CC: What did the child’s voice allow you to do as a writer?
NB: It allowed me to play on the naivety and innocence and frankness of children to handle dense subject matter with an ease that may have otherwise been a bit more difficult had I been dealing with adult characters.
CC: Did the child’s voice change the scope of the story or the subjects you took on?
NB: It made the book less charged, less weighed down by the political stuff that is happening in the background, which I think the book needed, especially as I remember my first drafts as trying to engage with the politics and ground the reader on what was happening. Children, while being sharp about the political landscape around them, are more concerned with the business of the everyday, of living, of play, and this is what We Need New Names became about.
CC: Did you have trouble leaving the 10-year-old Darling behind to find her as an older teen?
NB: I'll admit leaving the young Darling and her friends behind was sad business as they lived in my head and may very well have been real people. The older Darling is more subdued, understandably because she has to be — her move is such that she has to forge a new self to exist in the US, and that self is without all of the voice and spunk we encounter in Paradise because those are things that come partly from the location and who she is there.
CC: How much of the young Darling’s experience reflects your own?
NB: Not that much. We experienced two different Zimbabwes. Darling and I can't sit down and talk about a common childhood — all she knew mostly was a country in crisis, something I cannot identify with from experience.
CC: How is it different for a child, rather than an adult, to move from Zimbabwe to a place in the US like Detroit?
NB: I watched my niece move from Zimbabwe to Kalamazoo, Michigan, when she was around five. I was jealous at how fast she adapted. She only spoke our language for a few days before she switched to English, understandably because she had cousins her age, and in a short while she was sounding like them. Her being a child with no strong ties to our Zimbabwean culture meant she simply sneezed Zimbabwe out and inhaled America and kept it moving.
I, on the other hand, seemed to struggle with everything. I remember I spent my first college year in silence in the classroom. Outside of that, I was too aware of it as a space that was not my home to fully melt into its melting pot. And then you add the small things like the weather (Michigan is cold), absence of friends, a new teenage culture etc., then yes, you have tough scenario that took me a while to adjust to!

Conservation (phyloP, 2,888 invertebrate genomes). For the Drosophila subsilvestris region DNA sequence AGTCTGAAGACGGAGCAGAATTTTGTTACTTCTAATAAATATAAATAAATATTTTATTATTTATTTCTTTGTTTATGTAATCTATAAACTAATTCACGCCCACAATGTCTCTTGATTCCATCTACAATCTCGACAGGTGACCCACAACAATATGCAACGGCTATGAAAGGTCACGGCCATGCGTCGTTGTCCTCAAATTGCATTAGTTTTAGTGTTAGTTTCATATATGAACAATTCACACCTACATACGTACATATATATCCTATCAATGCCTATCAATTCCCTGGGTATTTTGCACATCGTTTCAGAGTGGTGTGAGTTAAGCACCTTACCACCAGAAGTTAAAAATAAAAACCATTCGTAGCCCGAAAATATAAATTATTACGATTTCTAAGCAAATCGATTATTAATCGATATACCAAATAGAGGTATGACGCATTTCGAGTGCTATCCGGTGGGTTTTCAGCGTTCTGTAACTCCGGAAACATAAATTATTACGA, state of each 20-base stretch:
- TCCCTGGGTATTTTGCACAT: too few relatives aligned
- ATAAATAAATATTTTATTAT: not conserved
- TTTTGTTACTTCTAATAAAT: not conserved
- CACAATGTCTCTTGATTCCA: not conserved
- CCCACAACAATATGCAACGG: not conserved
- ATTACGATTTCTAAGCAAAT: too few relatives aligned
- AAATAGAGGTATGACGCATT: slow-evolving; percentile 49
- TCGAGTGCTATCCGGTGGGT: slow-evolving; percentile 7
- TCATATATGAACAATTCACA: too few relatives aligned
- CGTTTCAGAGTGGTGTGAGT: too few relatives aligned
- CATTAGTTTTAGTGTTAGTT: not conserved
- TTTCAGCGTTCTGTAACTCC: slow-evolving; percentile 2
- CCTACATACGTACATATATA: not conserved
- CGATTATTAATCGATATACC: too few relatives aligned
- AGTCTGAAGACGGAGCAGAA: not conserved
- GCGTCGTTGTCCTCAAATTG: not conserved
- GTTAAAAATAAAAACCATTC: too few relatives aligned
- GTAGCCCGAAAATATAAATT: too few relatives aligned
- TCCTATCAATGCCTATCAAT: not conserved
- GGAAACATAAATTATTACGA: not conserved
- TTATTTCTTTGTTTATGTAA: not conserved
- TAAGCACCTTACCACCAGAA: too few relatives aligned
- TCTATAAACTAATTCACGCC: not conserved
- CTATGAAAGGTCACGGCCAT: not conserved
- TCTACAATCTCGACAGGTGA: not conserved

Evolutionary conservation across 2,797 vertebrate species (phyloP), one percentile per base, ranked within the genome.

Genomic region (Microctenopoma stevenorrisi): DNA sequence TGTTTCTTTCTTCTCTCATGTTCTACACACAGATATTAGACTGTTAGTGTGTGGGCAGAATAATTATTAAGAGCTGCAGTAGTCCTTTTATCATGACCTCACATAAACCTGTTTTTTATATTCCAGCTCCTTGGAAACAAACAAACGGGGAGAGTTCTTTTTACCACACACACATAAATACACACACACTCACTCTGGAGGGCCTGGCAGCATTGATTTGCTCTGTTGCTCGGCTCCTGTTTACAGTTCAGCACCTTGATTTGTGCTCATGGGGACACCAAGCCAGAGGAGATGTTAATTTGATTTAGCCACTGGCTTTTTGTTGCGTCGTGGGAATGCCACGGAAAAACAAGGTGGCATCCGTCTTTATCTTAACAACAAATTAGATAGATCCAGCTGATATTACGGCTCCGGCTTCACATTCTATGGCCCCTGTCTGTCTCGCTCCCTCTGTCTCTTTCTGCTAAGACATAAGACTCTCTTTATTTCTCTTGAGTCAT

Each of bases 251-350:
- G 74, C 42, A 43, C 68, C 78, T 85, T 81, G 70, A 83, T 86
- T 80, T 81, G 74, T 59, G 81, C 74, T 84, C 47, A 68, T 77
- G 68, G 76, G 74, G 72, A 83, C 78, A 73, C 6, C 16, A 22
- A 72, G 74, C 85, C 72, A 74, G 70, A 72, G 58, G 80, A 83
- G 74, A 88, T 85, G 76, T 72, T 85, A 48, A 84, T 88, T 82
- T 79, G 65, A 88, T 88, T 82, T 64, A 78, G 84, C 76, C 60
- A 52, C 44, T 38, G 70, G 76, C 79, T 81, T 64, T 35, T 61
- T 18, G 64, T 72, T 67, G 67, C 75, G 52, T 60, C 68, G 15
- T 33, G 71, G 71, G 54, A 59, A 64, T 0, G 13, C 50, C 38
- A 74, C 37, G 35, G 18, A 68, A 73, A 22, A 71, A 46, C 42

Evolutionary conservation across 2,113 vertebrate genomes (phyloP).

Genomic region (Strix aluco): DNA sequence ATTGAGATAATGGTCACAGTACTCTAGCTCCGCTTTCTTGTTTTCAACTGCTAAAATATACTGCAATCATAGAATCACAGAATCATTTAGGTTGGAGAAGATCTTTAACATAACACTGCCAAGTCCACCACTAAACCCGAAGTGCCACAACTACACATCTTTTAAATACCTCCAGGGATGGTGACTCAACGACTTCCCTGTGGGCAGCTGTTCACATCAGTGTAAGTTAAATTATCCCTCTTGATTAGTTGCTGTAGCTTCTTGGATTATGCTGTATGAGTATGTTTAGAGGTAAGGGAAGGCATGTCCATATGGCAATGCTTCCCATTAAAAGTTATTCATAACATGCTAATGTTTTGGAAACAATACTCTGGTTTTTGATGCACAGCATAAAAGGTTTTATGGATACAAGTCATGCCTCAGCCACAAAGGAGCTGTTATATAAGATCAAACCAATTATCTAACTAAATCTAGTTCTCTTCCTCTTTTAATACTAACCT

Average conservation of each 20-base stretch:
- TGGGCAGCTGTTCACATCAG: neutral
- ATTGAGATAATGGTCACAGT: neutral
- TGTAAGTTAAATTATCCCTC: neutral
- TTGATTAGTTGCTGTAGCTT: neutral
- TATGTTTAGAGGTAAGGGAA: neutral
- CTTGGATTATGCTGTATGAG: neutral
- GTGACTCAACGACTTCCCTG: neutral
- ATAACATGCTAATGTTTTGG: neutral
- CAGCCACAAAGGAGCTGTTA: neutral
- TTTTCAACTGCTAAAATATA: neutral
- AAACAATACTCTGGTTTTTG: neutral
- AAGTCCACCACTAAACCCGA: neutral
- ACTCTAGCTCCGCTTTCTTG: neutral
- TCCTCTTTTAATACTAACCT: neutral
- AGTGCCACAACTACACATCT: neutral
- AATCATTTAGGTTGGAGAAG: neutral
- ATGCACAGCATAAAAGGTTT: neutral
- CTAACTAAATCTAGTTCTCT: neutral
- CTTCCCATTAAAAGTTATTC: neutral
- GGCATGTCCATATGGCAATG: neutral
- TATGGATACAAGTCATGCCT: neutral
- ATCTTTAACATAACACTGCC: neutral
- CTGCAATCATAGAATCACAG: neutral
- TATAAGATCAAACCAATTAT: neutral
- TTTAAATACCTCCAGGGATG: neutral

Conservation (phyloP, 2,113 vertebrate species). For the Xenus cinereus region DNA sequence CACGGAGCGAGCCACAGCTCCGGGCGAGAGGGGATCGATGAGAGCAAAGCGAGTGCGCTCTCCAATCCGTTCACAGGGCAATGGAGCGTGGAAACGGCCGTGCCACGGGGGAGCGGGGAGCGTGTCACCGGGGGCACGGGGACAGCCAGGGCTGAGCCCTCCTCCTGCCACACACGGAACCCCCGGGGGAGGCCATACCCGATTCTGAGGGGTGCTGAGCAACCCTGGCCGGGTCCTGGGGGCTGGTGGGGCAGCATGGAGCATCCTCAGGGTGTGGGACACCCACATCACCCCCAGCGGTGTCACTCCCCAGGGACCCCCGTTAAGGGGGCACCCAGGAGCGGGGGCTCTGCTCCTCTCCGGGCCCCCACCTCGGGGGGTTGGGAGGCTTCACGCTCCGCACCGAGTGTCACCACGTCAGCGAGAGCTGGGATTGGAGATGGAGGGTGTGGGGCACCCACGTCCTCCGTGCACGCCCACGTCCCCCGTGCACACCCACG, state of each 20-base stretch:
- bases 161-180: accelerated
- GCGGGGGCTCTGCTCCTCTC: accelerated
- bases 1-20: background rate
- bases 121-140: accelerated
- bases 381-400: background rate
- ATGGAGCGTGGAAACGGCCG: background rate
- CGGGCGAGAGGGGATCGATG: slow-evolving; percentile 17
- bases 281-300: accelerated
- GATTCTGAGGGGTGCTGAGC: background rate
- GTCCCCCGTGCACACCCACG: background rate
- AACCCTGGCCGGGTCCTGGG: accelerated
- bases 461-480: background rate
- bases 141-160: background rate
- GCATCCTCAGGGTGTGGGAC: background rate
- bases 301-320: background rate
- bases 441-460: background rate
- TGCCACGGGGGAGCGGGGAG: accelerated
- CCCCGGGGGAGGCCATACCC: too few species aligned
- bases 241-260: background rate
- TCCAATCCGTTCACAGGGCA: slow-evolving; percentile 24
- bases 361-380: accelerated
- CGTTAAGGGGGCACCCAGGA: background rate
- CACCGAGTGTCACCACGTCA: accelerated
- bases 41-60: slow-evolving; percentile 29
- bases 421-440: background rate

CC: Do you think that being young changes the experience of a transition to a new country?
NB: I think it depends on the individual and of course their specific experience. For Darling it's not as seamless because she is recognizing America for what it is, which is not the dream she imagined, while at the same time waking up to the costs, to what has been lost.
Being an immigrant myself, and having met a lot of immigrants, I'm struck by this experience of transition, something that can be hard to the extent of affecting your relationship to the new country.
CC: How much did you look back on your own memories of transition?
NB: I looked back mostly for the purposes of character, for example to allow me to get into Darling's skin, and for the kind of material that I will always associate with my childhood, like religion, games played, but that is not to say that my memories were all relevant.
I grew up in a very different time in Zimbabwe; as part of the first generation of kids born after independence, I experienced stability, success, and normalcy and of course the Zimbabwe that I remember is terribly gone.
Claire Cameron’s second novel, The Bear, will be published by Reagan Arthur Books/Little, Brown & Company in 2014.